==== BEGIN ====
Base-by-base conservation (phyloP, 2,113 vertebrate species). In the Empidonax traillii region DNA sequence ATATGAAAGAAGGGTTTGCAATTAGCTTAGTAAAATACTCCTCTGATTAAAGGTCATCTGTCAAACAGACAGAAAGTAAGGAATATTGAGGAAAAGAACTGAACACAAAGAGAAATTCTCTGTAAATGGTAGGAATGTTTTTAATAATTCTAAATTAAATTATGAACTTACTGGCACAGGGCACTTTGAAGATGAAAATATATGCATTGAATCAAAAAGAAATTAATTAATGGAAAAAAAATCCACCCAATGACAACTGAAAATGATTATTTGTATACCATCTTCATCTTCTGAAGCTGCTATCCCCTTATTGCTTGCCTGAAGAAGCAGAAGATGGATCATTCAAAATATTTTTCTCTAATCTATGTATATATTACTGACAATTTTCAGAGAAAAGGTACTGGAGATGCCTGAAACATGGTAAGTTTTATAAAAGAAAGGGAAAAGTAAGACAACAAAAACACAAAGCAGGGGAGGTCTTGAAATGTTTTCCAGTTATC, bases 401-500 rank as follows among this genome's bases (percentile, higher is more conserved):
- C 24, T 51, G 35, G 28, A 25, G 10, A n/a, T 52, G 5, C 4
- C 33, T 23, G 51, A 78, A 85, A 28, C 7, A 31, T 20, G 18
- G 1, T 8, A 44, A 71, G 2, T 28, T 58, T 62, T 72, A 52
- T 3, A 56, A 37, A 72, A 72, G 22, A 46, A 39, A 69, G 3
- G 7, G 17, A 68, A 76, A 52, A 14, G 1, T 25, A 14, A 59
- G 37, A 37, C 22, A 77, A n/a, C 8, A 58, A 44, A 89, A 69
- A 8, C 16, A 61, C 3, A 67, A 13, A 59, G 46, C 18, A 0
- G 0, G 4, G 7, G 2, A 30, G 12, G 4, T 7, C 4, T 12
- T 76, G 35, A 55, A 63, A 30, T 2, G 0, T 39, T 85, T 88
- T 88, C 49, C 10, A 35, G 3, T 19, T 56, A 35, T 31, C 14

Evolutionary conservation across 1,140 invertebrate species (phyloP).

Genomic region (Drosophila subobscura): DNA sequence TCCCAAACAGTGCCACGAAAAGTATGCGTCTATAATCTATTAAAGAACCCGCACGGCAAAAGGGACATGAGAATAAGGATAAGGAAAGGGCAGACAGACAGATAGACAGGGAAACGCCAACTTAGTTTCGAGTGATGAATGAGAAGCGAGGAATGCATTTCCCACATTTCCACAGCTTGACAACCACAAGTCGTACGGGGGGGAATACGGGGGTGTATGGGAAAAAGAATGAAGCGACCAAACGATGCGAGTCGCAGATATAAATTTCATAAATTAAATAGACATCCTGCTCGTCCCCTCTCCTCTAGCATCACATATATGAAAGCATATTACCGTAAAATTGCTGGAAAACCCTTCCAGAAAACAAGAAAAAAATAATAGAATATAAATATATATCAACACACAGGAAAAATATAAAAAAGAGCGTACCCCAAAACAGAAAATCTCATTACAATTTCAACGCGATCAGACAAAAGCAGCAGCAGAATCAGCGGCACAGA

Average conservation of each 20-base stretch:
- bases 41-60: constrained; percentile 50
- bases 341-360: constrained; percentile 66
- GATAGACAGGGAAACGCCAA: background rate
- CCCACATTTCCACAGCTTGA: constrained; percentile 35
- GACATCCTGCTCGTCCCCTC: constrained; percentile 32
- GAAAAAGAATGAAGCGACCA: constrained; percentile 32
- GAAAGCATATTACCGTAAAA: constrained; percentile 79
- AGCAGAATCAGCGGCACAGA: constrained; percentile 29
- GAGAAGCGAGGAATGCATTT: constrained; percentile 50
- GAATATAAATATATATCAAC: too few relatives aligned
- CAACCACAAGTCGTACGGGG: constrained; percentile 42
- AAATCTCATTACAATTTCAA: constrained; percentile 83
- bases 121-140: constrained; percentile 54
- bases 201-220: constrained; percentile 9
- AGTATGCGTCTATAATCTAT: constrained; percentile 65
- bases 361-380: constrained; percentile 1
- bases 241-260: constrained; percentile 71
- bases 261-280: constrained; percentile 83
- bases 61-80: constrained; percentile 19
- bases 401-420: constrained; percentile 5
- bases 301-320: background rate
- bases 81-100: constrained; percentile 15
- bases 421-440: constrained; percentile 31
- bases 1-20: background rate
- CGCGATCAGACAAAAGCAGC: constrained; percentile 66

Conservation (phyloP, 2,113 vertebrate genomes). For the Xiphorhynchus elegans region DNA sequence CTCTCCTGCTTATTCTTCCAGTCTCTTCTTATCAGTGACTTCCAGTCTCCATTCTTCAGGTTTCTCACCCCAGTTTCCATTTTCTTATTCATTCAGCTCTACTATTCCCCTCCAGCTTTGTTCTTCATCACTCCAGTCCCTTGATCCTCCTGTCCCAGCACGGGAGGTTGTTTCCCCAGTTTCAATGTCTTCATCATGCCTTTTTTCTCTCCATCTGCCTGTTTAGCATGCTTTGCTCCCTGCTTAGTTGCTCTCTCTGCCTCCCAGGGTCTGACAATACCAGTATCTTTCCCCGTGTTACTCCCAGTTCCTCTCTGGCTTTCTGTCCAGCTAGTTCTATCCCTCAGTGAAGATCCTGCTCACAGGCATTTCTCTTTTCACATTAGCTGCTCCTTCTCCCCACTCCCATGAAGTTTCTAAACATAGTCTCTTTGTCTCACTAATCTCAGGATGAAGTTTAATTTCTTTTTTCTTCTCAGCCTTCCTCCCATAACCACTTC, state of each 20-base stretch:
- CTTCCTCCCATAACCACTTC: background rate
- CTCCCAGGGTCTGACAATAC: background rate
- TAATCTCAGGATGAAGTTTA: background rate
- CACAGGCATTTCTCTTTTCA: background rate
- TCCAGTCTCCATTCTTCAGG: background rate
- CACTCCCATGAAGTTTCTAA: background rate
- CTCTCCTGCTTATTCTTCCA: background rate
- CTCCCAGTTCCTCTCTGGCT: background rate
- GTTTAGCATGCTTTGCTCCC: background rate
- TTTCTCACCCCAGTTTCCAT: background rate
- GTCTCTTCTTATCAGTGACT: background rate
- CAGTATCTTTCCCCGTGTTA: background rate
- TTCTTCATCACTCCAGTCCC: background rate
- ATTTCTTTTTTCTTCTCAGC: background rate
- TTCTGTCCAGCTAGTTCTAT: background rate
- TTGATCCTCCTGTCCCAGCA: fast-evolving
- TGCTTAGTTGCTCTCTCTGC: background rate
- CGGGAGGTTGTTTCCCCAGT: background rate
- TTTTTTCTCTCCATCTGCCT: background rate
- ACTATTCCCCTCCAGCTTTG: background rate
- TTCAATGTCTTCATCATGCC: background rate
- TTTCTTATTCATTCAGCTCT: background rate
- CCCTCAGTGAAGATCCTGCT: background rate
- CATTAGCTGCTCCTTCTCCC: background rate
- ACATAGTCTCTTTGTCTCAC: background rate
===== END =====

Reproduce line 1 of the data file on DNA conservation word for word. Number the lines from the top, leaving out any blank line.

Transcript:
Base-by-base conservation (phyloP, 2,113 vertebrate species). In the Empidonax traillii region DNA sequence ATATGAAAGAAGGGTTTGCAATTAGCTTAGTAAAATACTCCTCTGATTAAAGGTCATCTGTCAAACAGACAGAAAGTAAGGAATATTGAGGAAAAGAACTGAACACAAAGAGAAATTCTCTGTAAATGGTAGGAATGTTTTTAATAATTCTAAATTAAATTATGAACTTACTGGCACAGGGCACTTTGAAGATGAAAATATATGCATTGAATCAAAAAGAAATTAATTAATGGAAAAAAAATCCACCCAATGACAACTGAAAATGATTATTTGTATACCATCTTCATCTTCTGAAGCTGCTATCCCCTTATTGCTTGCCTGAAGAAGCAGAAGATGGATCATTCAAAATATTTTTCTCTAATCTATGTATATATTACTGACAATTTTCAGAGAAAAGGTACTGGAGATGCCTGAAACATGGTAAGTTTTATAAAAGAAAGGGAAAAGTAAGACAACAAAAACACAAAGCAGGGGAGGTCTTGAAATGTTTTCCAGTTATC, bases 401-500 rank as follows among this genome's bases (percentile, higher is more conserved):